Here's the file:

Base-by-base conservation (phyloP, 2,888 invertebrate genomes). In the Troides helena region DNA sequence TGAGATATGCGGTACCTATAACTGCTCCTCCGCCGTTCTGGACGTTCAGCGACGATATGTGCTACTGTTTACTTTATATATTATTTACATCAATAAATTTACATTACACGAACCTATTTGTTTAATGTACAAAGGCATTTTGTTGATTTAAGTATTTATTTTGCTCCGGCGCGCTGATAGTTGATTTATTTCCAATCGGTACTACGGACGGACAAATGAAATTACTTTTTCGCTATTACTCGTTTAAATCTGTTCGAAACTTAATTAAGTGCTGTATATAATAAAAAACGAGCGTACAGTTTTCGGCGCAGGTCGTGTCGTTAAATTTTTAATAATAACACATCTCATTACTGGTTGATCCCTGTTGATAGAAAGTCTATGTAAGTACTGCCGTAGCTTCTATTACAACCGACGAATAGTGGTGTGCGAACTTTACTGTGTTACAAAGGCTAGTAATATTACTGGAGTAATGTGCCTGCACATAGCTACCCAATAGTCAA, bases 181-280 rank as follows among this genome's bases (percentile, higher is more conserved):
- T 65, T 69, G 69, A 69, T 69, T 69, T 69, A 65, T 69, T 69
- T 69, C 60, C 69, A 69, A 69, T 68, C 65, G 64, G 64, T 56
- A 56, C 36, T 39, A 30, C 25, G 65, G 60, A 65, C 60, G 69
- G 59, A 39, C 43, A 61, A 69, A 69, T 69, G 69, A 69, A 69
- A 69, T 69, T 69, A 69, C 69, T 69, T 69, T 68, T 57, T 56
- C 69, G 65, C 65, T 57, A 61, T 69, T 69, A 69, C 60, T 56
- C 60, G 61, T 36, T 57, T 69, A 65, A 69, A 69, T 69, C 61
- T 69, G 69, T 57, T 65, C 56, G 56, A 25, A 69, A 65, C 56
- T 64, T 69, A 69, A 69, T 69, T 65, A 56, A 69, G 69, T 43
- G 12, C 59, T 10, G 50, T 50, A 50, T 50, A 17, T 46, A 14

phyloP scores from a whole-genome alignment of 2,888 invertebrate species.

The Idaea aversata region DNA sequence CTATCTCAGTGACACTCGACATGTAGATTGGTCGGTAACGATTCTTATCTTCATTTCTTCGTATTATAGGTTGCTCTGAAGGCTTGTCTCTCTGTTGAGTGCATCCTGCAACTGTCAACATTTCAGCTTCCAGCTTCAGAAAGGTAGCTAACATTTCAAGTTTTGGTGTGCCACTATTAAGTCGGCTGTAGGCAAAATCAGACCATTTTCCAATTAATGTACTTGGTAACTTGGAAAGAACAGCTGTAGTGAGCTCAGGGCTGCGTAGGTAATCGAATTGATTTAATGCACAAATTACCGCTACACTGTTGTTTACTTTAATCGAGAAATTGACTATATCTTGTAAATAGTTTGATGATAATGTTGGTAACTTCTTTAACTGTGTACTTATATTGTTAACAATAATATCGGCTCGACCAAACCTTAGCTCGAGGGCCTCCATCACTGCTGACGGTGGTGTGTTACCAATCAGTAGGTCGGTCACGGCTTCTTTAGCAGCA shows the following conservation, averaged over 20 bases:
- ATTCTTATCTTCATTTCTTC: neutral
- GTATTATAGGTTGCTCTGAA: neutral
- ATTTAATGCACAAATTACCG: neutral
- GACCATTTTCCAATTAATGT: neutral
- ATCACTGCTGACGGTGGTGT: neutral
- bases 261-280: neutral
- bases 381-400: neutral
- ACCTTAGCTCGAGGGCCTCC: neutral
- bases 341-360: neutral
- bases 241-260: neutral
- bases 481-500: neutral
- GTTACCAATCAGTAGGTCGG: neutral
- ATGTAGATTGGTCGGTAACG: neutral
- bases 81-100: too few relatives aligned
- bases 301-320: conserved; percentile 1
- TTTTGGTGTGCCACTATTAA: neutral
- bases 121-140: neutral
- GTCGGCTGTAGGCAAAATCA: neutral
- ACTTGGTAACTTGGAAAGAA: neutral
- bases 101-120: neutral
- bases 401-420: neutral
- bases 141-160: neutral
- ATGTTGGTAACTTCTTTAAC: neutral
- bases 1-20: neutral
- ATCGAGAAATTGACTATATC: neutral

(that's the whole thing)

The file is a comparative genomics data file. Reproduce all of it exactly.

Base-by-base conservation (phyloP, 2,888 invertebrate genomes). In the Troides helena region DNA sequence TGAGATATGCGGTACCTATAACTGCTCCTCCGCCGTTCTGGACGTTCAGCGACGATATGTGCTACTGTTTACTTTATATATTATTTACATCAATAAATTTACATTACACGAACCTATTTGTTTAATGTACAAAGGCATTTTGTTGATTTAAGTATTTATTTTGCTCCGGCGCGCTGATAGTTGATTTATTTCCAATCGGTACTACGGACGGACAAATGAAATTACTTTTTCGCTATTACTCGTTTAAATCTGTTCGAAACTTAATTAAGTGCTGTATATAATAAAAAACGAGCGTACAGTTTTCGGCGCAGGTCGTGTCGTTAAATTTTTAATAATAACACATCTCATTACTGGTTGATCCCTGTTGATAGAAAGTCTATGTAAGTACTGCCGTAGCTTCTATTACAACCGACGAATAGTGGTGTGCGAACTTTACTGTGTTACAAAGGCTAGTAATATTACTGGAGTAATGTGCCTGCACATAGCTACCCAATAGTCAA, bases 181-280 rank as follows among this genome's bases (percentile, higher is more conserved):
- T 65, T 69, G 69, A 69, T 69, T 69, T 69, A 65, T 69, T 69
- T 69, C 60, C 69, A 69, A 69, T 68, C 65, G 64, G 64, T 56
- A 56, C 36, T 39, A 30, C 25, G 65, G 60, A 65, C 60, G 69
- G 59, A 39, C 43, A 61, A 69, A 69, T 69, G 69, A 69, A 69
- A 69, T 69, T 69, A 69, C 69, T 69, T 69, T 68, T 57, T 56
- C 69, G 65, C 65, T 57, A 61, T 69, T 69, A 69, C 60, T 56
- C 60, G 61, T 36, T 57, T 69, A 65, A 69, A 69, T 69, C 61
- T 69, G 69, T 57, T 65, C 56, G 56, A 25, A 69, A 65, C 56
- T 64, T 69, A 69, A 69, T 69, T 65, A 56, A 69, G 69, T 43
- G 12, C 59, T 10, G 50, T 50, A 50, T 50, A 17, T 46, A 14

phyloP scores from a whole-genome alignment of 2,888 invertebrate species.

The Idaea aversata region DNA sequence CTATCTCAGTGACACTCGACATGTAGATTGGTCGGTAACGATTCTTATCTTCATTTCTTCGTATTATAGGTTGCTCTGAAGGCTTGTCTCTCTGTTGAGTGCATCCTGCAACTGTCAACATTTCAGCTTCCAGCTTCAGAAAGGTAGCTAACATTTCAAGTTTTGGTGTGCCACTATTAAGTCGGCTGTAGGCAAAATCAGACCATTTTCCAATTAATGTACTTGGTAACTTGGAAAGAACAGCTGTAGTGAGCTCAGGGCTGCGTAGGTAATCGAATTGATTTAATGCACAAATTACCGCTACACTGTTGTTTACTTTAATCGAGAAATTGACTATATCTTGTAAATAGTTTGATGATAATGTTGGTAACTTCTTTAACTGTGTACTTATATTGTTAACAATAATATCGGCTCGACCAAACCTTAGCTCGAGGGCCTCCATCACTGCTGACGGTGGTGTGTTACCAATCAGTAGGTCGGTCACGGCTTCTTTAGCAGCA shows the following conservation, averaged over 20 bases:
- ATTCTTATCTTCATTTCTTC: neutral
- GTATTATAGGTTGCTCTGAA: neutral
- ATTTAATGCACAAATTACCG: neutral
- GACCATTTTCCAATTAATGT: neutral
- ATCACTGCTGACGGTGGTGT: neutral
- bases 261-280: neutral
- bases 381-400: neutral
- ACCTTAGCTCGAGGGCCTCC: neutral
- bases 341-360: neutral
- bases 241-260: neutral
- bases 481-500: neutral
- GTTACCAATCAGTAGGTCGG: neutral
- ATGTAGATTGGTCGGTAACG: neutral
- bases 81-100: too few relatives aligned
- bases 301-320: conserved; percentile 1
- TTTTGGTGTGCCACTATTAA: neutral
- bases 121-140: neutral
- GTCGGCTGTAGGCAAAATCA: neutral
- ACTTGGTAACTTGGAAAGAA: neutral
- bases 101-120: neutral
- bases 401-420: neutral
- bases 141-160: neutral
- ATGTTGGTAACTTCTTTAAC: neutral
- bases 1-20: neutral
- ATCGAGAAATTGACTATATC: neutral